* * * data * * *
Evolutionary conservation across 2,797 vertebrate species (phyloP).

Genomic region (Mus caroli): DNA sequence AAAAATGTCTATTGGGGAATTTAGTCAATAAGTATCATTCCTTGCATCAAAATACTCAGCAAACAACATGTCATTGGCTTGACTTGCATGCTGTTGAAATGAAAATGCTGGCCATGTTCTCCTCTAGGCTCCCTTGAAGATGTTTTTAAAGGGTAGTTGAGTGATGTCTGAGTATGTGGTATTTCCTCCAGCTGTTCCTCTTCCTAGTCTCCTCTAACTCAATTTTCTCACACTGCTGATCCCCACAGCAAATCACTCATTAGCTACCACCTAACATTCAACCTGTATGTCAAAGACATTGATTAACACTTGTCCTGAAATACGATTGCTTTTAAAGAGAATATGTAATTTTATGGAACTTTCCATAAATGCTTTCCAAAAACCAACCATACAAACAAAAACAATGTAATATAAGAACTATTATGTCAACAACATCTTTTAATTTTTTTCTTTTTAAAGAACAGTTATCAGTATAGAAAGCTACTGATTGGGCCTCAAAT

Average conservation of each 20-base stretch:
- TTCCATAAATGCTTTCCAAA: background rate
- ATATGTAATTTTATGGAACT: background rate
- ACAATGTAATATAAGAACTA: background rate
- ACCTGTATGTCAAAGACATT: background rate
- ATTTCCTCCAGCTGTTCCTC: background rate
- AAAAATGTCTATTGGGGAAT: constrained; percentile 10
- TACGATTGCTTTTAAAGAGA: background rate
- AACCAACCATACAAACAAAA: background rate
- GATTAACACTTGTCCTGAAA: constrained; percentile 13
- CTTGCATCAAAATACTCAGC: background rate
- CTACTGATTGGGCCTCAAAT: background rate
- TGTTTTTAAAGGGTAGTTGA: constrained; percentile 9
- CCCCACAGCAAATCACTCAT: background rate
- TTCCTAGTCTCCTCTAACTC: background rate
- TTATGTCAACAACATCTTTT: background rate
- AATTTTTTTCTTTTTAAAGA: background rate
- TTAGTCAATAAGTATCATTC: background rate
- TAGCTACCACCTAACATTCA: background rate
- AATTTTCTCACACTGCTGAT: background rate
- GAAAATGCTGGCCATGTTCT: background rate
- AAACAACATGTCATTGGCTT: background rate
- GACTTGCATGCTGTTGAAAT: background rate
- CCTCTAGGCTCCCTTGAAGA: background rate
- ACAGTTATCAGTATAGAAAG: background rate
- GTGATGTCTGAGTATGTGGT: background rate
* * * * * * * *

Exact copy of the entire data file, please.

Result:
Evolutionary conservation across 2,797 vertebrate species (phyloP).

Genomic region (Mus caroli): DNA sequence AAAAATGTCTATTGGGGAATTTAGTCAATAAGTATCATTCCTTGCATCAAAATACTCAGCAAACAACATGTCATTGGCTTGACTTGCATGCTGTTGAAATGAAAATGCTGGCCATGTTCTCCTCTAGGCTCCCTTGAAGATGTTTTTAAAGGGTAGTTGAGTGATGTCTGAGTATGTGGTATTTCCTCCAGCTGTTCCTCTTCCTAGTCTCCTCTAACTCAATTTTCTCACACTGCTGATCCCCACAGCAAATCACTCATTAGCTACCACCTAACATTCAACCTGTATGTCAAAGACATTGATTAACACTTGTCCTGAAATACGATTGCTTTTAAAGAGAATATGTAATTTTATGGAACTTTCCATAAATGCTTTCCAAAAACCAACCATACAAACAAAAACAATGTAATATAAGAACTATTATGTCAACAACATCTTTTAATTTTTTTCTTTTTAAAGAACAGTTATCAGTATAGAAAGCTACTGATTGGGCCTCAAAT

Average conservation of each 20-base stretch:
- TTCCATAAATGCTTTCCAAA: background rate
- ATATGTAATTTTATGGAACT: background rate
- ACAATGTAATATAAGAACTA: background rate
- ACCTGTATGTCAAAGACATT: background rate
- ATTTCCTCCAGCTGTTCCTC: background rate
- AAAAATGTCTATTGGGGAAT: constrained; percentile 10
- TACGATTGCTTTTAAAGAGA: background rate
- AACCAACCATACAAACAAAA: background rate
- GATTAACACTTGTCCTGAAA: constrained; percentile 13
- CTTGCATCAAAATACTCAGC: background rate
- CTACTGATTGGGCCTCAAAT: background rate
- TGTTTTTAAAGGGTAGTTGA: constrained; percentile 9
- CCCCACAGCAAATCACTCAT: background rate
- TTCCTAGTCTCCTCTAACTC: background rate
- TTATGTCAACAACATCTTTT: background rate
- AATTTTTTTCTTTTTAAAGA: background rate
- TTAGTCAATAAGTATCATTC: background rate
- TAGCTACCACCTAACATTCA: background rate
- AATTTTCTCACACTGCTGAT: background rate
- GAAAATGCTGGCCATGTTCT: background rate
- AAACAACATGTCATTGGCTT: background rate
- GACTTGCATGCTGTTGAAAT: background rate
- CCTCTAGGCTCCCTTGAAGA: background rate
- ACAGTTATCAGTATAGAAAG: background rate
- GTGATGTCTGAGTATGTGGT: background rate